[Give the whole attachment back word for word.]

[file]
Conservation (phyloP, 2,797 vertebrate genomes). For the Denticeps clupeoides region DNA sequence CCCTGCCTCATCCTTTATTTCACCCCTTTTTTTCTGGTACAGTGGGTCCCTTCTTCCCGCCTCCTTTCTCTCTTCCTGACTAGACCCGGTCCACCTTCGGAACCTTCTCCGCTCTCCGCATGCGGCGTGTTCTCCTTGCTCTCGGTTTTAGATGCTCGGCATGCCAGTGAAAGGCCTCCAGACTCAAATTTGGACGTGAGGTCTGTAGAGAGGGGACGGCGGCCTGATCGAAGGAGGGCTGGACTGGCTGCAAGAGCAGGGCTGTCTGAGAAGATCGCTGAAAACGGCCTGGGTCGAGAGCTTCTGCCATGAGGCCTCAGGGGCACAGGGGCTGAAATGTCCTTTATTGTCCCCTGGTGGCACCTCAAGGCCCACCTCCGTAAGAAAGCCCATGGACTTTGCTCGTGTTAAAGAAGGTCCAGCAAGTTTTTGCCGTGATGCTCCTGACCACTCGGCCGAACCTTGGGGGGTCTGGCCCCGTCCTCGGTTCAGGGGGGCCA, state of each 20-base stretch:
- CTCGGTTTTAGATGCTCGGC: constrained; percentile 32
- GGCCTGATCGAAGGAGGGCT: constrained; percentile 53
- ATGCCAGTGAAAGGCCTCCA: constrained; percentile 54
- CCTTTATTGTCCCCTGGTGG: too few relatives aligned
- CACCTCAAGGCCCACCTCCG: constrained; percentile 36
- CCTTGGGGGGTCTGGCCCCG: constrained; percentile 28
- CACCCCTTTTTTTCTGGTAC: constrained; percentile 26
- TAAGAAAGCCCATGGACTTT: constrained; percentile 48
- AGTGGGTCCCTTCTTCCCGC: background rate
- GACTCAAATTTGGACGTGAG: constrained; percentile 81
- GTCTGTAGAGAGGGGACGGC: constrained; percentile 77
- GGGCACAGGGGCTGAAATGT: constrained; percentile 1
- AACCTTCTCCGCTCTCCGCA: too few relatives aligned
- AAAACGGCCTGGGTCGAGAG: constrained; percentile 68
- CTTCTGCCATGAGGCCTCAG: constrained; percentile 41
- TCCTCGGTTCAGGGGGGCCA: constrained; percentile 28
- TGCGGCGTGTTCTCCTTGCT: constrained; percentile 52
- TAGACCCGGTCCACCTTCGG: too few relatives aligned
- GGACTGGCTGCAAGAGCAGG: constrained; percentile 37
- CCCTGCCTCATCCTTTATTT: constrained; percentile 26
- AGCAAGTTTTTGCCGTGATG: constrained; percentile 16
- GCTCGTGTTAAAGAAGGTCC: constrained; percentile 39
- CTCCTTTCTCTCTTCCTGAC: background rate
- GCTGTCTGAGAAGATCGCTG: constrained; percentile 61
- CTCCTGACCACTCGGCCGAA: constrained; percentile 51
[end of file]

Conservation (phyloP, 2,797 vertebrate genomes). For the Denticeps clupeoides region DNA sequence CCCTGCCTCATCCTTTATTTCACCCCTTTTTTTCTGGTACAGTGGGTCCCTTCTTCCCGCCTCCTTTCTCTCTTCCTGACTAGACCCGGTCCACCTTCGGAACCTTCTCCGCTCTCCGCATGCGGCGTGTTCTCCTTGCTCTCGGTTTTAGATGCTCGGCATGCCAGTGAAAGGCCTCCAGACTCAAATTTGGACGTGAGGTCTGTAGAGAGGGGACGGCGGCCTGATCGAAGGAGGGCTGGACTGGCTGCAAGAGCAGGGCTGTCTGAGAAGATCGCTGAAAACGGCCTGGGTCGAGAGCTTCTGCCATGAGGCCTCAGGGGCACAGGGGCTGAAATGTCCTTTATTGTCCCCTGGTGGCACCTCAAGGCCCACCTCCGTAAGAAAGCCCATGGACTTTGCTCGTGTTAAAGAAGGTCCAGCAAGTTTTTGCCGTGATGCTCCTGACCACTCGGCCGAACCTTGGGGGGTCTGGCCCCGTCCTCGGTTCAGGGGGGCCA, state of each 20-base stretch:
- CTCGGTTTTAGATGCTCGGC: constrained; percentile 32
- GGCCTGATCGAAGGAGGGCT: constrained; percentile 53
- ATGCCAGTGAAAGGCCTCCA: constrained; percentile 54
- CCTTTATTGTCCCCTGGTGG: too few relatives aligned
- CACCTCAAGGCCCACCTCCG: constrained; percentile 36
- CCTTGGGGGGTCTGGCCCCG: constrained; percentile 28
- CACCCCTTTTTTTCTGGTAC: constrained; percentile 26
- TAAGAAAGCCCATGGACTTT: constrained; percentile 48
- AGTGGGTCCCTTCTTCCCGC: background rate
- GACTCAAATTTGGACGTGAG: constrained; percentile 81
- GTCTGTAGAGAGGGGACGGC: constrained; percentile 77
- GGGCACAGGGGCTGAAATGT: constrained; percentile 1
- AACCTTCTCCGCTCTCCGCA: too few relatives aligned
- AAAACGGCCTGGGTCGAGAG: constrained; percentile 68
- CTTCTGCCATGAGGCCTCAG: constrained; percentile 41
- TCCTCGGTTCAGGGGGGCCA: constrained; percentile 28
- TGCGGCGTGTTCTCCTTGCT: constrained; percentile 52
- TAGACCCGGTCCACCTTCGG: too few relatives aligned
- GGACTGGCTGCAAGAGCAGG: constrained; percentile 37
- CCCTGCCTCATCCTTTATTT: constrained; percentile 26
- AGCAAGTTTTTGCCGTGATG: constrained; percentile 16
- GCTCGTGTTAAAGAAGGTCC: constrained; percentile 39
- CTCCTTTCTCTCTTCCTGAC: background rate
- GCTGTCTGAGAAGATCGCTG: constrained; percentile 61
- CTCCTGACCACTCGGCCGAA: constrained; percentile 51